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DLA Piper Denmark

RAADHUSPLADSEN 4, 1550 COPENHAGEN V, DENMARK
Tel:
Work +45 33 34 00 00
Fax:
Fax +45 33 34 00 01
Email:
Web:
www.dlapiper.com/da/denmark

Peter Schäfer

Tel:
Work +45 33 34 01 25
Email:
DLA Piper LLP (US)

Work Department

Construction law and real estate.

Position

Peter Schäfer is a practice area specialist and mainly provides advice on real estate, including especially the legal affairs of the construction industry, project development and the sale and purchase of commercial properties. Peter advises in the cross field between law and business and his membership of several Danish boards of directors has given him profound knowledge of the business sector.

Career

Partner in Lett Lawfirm (formerly Norsker & Jacoby) since 1995. Previously a part-time lecturer in Property law at the University of Copenhagen. He is a member of the boards of directors of several Danish companies.

Languages

Danish and English.

Member

Peter Schäfer is a member of the boards of directors of several Danish companies.

Education

Master of Law from the University of Copenhagen, 1991.


Denmark

Real estate and construction

Within: Real estate and construction

DLA Piper Denmark has 'very strong commercial knowledge', which it uses to advise clients including the Greenland Government and the Municipality of Copenhagen. Kurt Bardeleben is a key figure whose 'competencies are outstanding'; he advised KAB Bygge-Og Boligadministration on the construction and development of the Sølund care centre. Other noteworthy names include Kristian Skovgård Larsen, who is an expert in construction disputes; Peter Schäfer, who is skilled in construction negotiations; and associate Thomas Høj Pedersen, who focuses on construction contracts and litigation.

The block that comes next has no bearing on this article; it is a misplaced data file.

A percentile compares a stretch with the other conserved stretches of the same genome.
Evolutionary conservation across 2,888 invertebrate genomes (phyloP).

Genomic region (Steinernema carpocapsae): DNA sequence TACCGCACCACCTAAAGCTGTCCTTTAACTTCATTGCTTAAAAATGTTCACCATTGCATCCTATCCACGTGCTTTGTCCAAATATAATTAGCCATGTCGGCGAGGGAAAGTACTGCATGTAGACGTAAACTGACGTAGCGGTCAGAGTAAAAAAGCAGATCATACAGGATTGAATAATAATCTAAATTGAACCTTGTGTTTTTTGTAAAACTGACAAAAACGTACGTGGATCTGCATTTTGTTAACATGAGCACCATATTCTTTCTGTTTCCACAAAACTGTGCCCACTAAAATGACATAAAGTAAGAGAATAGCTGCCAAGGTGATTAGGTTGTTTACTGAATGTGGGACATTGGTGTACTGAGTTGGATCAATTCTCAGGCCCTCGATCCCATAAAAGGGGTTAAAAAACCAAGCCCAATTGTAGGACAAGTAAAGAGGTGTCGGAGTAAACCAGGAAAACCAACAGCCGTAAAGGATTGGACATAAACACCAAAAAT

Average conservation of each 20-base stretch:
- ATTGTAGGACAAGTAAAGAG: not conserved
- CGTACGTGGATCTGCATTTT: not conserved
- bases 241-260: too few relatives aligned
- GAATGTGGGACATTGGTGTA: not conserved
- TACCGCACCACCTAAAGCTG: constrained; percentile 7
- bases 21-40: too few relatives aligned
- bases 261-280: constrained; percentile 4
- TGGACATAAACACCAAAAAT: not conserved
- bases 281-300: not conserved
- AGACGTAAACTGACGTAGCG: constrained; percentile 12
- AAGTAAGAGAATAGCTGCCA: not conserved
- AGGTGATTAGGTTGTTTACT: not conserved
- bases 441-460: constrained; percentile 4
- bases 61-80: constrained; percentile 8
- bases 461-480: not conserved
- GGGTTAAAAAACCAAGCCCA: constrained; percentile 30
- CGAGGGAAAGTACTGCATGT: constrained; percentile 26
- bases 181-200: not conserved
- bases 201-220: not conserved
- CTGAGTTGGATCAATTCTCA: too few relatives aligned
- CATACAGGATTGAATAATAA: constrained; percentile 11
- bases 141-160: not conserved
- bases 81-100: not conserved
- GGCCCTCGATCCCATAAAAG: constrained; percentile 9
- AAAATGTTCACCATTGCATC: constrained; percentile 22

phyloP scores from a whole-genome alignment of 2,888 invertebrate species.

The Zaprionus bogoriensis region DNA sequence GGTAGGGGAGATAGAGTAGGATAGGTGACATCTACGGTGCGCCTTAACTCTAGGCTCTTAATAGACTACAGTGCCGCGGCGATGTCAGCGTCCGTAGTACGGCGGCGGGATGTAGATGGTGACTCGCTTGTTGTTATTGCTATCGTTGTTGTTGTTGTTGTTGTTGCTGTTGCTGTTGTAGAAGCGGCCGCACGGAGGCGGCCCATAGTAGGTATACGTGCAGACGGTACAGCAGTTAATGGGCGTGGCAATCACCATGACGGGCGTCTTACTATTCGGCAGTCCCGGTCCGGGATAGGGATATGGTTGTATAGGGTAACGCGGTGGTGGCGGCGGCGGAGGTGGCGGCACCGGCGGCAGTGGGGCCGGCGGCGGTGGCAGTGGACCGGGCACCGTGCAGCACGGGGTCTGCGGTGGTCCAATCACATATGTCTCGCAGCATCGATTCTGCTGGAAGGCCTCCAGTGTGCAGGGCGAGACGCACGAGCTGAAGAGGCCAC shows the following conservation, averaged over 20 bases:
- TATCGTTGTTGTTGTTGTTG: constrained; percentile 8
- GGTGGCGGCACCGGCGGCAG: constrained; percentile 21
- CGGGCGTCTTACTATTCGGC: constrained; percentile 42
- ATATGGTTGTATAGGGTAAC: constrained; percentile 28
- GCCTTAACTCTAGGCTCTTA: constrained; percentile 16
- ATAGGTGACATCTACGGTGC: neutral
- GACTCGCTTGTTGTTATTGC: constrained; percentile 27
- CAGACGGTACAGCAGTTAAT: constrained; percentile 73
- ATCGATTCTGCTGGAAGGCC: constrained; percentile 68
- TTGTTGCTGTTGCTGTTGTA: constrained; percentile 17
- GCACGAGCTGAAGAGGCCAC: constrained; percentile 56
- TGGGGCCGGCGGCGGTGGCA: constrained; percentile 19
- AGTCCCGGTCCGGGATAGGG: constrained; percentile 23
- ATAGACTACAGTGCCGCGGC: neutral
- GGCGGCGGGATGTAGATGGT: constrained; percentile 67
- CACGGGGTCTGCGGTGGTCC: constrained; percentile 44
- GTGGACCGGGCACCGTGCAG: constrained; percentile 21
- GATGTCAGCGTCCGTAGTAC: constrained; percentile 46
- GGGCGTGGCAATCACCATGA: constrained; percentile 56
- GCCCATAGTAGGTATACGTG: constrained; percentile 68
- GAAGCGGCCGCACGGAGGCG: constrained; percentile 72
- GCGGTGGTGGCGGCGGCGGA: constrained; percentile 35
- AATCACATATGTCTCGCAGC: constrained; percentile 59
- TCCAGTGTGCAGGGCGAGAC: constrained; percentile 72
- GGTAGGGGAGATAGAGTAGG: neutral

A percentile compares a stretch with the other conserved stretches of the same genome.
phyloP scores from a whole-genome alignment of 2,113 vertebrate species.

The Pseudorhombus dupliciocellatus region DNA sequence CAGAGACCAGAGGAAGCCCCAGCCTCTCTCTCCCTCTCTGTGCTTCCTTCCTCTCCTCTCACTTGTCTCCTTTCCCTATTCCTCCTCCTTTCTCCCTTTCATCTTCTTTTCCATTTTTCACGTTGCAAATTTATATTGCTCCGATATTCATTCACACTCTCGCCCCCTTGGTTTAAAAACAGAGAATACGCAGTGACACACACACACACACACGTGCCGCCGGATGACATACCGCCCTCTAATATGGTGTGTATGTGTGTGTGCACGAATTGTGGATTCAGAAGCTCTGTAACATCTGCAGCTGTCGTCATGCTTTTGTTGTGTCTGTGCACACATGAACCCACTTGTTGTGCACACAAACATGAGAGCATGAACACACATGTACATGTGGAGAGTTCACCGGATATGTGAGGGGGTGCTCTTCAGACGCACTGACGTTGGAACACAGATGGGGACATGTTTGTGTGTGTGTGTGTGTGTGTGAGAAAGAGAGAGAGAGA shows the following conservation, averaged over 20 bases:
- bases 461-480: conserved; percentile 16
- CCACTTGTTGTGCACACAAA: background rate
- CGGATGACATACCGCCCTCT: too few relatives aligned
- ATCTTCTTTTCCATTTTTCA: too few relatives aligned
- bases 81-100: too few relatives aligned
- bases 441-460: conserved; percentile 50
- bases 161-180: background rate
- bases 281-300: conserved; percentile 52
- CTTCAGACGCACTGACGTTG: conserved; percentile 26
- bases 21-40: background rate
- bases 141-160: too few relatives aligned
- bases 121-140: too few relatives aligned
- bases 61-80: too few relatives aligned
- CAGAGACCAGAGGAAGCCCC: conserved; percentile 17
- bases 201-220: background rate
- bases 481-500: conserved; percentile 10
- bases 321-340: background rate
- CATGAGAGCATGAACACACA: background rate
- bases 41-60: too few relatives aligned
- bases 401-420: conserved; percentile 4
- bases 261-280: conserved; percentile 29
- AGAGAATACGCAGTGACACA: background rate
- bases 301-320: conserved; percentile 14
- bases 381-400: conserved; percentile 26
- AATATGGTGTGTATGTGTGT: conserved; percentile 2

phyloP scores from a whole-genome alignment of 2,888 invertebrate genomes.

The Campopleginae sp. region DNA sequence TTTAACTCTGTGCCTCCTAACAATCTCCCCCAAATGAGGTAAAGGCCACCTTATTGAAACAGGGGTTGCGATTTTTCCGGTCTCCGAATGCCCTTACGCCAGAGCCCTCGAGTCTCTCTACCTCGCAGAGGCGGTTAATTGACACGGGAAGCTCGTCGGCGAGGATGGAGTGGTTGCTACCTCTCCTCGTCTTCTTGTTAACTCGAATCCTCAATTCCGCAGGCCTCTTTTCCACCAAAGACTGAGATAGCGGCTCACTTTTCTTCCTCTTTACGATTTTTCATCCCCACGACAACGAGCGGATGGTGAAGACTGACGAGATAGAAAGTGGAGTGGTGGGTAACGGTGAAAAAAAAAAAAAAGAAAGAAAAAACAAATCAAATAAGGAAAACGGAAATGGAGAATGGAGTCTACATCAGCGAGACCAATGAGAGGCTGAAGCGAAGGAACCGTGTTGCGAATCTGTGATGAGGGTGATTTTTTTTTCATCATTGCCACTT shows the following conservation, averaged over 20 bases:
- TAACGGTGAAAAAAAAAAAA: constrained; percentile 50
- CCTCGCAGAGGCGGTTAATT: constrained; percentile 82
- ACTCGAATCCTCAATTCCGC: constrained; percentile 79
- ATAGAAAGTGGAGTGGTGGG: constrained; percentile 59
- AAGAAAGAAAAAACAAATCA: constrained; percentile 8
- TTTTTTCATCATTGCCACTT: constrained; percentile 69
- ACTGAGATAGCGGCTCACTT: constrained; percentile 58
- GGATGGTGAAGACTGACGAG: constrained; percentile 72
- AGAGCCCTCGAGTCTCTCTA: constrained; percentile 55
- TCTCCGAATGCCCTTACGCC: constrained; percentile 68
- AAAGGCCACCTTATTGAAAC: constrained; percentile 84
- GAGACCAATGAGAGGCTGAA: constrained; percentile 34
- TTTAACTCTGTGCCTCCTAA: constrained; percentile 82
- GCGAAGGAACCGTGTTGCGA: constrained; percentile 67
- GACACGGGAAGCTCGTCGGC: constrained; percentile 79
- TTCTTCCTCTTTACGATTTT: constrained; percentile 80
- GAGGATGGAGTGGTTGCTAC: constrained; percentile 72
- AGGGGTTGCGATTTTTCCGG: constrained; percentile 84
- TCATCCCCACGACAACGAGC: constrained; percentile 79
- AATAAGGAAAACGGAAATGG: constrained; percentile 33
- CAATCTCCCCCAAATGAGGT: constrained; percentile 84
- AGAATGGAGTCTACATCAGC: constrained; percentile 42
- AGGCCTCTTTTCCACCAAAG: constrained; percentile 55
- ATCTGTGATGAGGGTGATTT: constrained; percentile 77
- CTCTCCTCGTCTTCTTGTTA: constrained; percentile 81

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Legal Developments by:
DLA Piper LLP (US)

  • Sentencing guidelines for corporate manslaughter

    In February 2010 the Sentencing Guidelines Council (the SGC) issued definitive guidelines to courts on imposing appropriate sentences for corporate manslaughter and health and safety offences causing death. The SGC states that fines imposed on companies found guilty of corporate manslaughter should not fall below £500,000, while fines in respect of health and safety offences that are a significant cause of death should be at least £100,000. Crucially, the SGC declined to provide for a fixed link between the imposed fine and the turnover or profitability of the offending company.

    - DLA Piper UK LLP

Legal Developments in Denmark

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